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Vietnam races to end bear farming

Ha Noi (December 10, 2017) – Today, more than 800 runners from 43 countries around the globe have come together to “Run for Bears” to signal their strong support for the closing of bear farms, the reduction of bear bile demand, and expediting an end to the cruel and illegal bear bile industry. Hanoi Red River Runners hosted this year’s 11th Annual Hanoi Half Marathon organized by Sporting Republic, in partnership with Education for Nature – Vietnam (ENV).

 

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This year’s event marks the fifth consecutive year that the race has run to benefit wildlife protection in Vietnam, and forms part of Vietnam’s National Bear Week, with activities to be held by ENV, World Animal Protection and Four Paws.

 

In addition to hundreds of individual runners from Vietnam and abroad, the race also attracted the participation of running teams from the American, British, and French Embassies, the Delegation of the European Union to Vietnam, as well as some corporations including Hong Ngoc Hospital, JOLO English, and PEAK Destination Management Company. Famous Vietnamese writer Trang Ha and her family also participated in the race for the third consecutive year.

 

"This year's event, like each one before it, is the biggest ever. I am so proud that our race highlights the welfare of endangered animals in Vietnam. Red River Runners have a huge amount of faith in the work that ENV are doing to tackle bear bile farming and I hope our race gives this issue maximum attention that it deserves.” said Jody O'Dea, Hanoi Red River Runners

 

The race celebrates the end of 2017 with a number of achievements in expediting an end to bear farming in Vietnam. In the middle of this year, the Vietnamese government reaffirmed its commitment to end bear farming. The second phase of a bear management chipping program also rolled out in hotspots like Hanoi and Dong Nai to strengthen bear farm monitoring. Enforcement efforts have also resulted in a number of bear transfers and confiscations around the country over the year. Significantly, a bear farm owner in Binh Duong had decided to give up bear farming by transferring all nine bears to a rescue center. In November, a new bear sanctuary was opened in Ninh Binh.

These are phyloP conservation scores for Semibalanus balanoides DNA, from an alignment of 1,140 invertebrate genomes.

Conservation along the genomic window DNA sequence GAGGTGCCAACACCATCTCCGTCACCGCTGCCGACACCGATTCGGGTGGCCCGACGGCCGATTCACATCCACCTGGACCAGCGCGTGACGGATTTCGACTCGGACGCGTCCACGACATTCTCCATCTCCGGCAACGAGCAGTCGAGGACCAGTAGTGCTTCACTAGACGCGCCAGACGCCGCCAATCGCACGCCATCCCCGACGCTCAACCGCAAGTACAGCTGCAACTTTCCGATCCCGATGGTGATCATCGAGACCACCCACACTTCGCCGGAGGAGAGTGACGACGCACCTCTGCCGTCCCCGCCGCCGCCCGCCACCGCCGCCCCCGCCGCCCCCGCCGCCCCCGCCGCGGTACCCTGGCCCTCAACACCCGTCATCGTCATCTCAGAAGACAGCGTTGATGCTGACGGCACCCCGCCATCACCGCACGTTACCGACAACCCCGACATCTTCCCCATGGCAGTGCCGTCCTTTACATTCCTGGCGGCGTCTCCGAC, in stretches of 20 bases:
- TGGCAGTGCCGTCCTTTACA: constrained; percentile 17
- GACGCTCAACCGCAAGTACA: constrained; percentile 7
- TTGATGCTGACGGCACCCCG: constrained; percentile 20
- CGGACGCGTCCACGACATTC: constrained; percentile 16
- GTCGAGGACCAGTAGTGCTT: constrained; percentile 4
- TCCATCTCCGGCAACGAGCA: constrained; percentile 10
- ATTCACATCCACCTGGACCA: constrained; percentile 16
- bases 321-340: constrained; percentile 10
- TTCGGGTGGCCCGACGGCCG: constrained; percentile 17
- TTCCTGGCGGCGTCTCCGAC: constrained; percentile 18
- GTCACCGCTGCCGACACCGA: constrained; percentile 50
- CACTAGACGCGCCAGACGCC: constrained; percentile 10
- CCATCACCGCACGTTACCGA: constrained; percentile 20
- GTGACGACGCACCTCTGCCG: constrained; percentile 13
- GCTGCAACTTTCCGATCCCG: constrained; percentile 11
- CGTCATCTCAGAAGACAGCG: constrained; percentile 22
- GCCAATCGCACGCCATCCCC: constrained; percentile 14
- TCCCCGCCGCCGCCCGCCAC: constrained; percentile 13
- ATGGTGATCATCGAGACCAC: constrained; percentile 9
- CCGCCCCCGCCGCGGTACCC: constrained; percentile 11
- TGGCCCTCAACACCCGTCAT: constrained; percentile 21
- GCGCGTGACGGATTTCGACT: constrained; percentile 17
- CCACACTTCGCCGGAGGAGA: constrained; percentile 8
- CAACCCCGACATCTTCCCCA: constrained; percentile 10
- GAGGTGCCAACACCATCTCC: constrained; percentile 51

"We are pleased to see progress over the past year as efforts are mobilized to expedite an end to bear farming in Vietnam”, says Ms. Nguyen Phuong Dung, ENV Vice Director. “Our ultimate aim is to eliminate the bear bile industry in Vietnam in order to give an opportunity for bears to recover in the wild.”

 

Dung called on the authorities to exercise effective monitoring at remaining farms to ensure that bile is not extracted from bears, and to address bear crimes wherever they occur.

 

Dung also urged the public to “stand up and get involved” by committing not to use bear bile, encouraging others to protect bears, and taking action, such as educating others and reporting bear crimes to ENV’s Wildlife Crime Hotline 1-800-1522.

 

The race kicks off an intensive week full of bear-themed activities supported by a coalition of partners dedicated to the end of farming of bears in Vietnam:

 

   • December 11: A school program will be organized at Phung Thuong secondary school in the       Phuc Tho district of Hanoi - a hotspot for bear farming. Kids will learn about bears,  engage in       a “Wish for Bears” activity to share their aspirations for protecting Vietnam's bears and                  hear the debut of a specially written bear song.
   • December 12: There will be an expert-hosted round table discussion with journalists in                  Hanoi. On the same day, three bears that have been rescued in November will be                        released into a just-finished outdoor enclosure at the BEAR SANCTUARY Ninh Binh - a                Four Paws sanctuary.

   • December 13: Local authorities in Dong Nai will continue the second phase of re-                         microchipping for bears at farms within the province. The next generation chips enable                 scanning without the need to anesthetize the bears. Only chipped bears are deemed legal           and so this new technology will help strengthen monitoring of bear farms to ensure no                   new bears are being sourced from the wild.

   • December 14: A wildlife trade seminar that includes a wide ranging examination of the issues       with captive bears will be organized at a university in Binh Duong province - a bear hotspot           area in the South of Vietnam.
   • December 15: A similar seminar initiative will be organized targeting business people.                    Additionally, the Hong Ngoc hospital will broadcast a series of Public Service                                Announcements urging the public not to use bear bile at its entrances, reaching thousands          of patients, staff and visitors.

   • December 16: “End Bear Farming” events will be organized in 12 major cities across the             country - including Hai Phong, Thai Nguyen, Nghe An, Quang Binh, Quang Tri, Da Nang,             and Ho Chi Minh City urging the public not to use bear bile. In Hanoi, a major public                     awareness raising event will be held at Thu Le Zoo with lots of fun bear-related activities.

 

ENV would like to thank Hanoi Red River Runners and the Sporting Republic for hosting this annual event in support of bear protection. We would also like to thank World Animal Protection and Four Paws International for their continuous supports to ENV’s campaigns in expediting an end to bear farming in Vietnam. Stay tuned for an exciting Bear Week!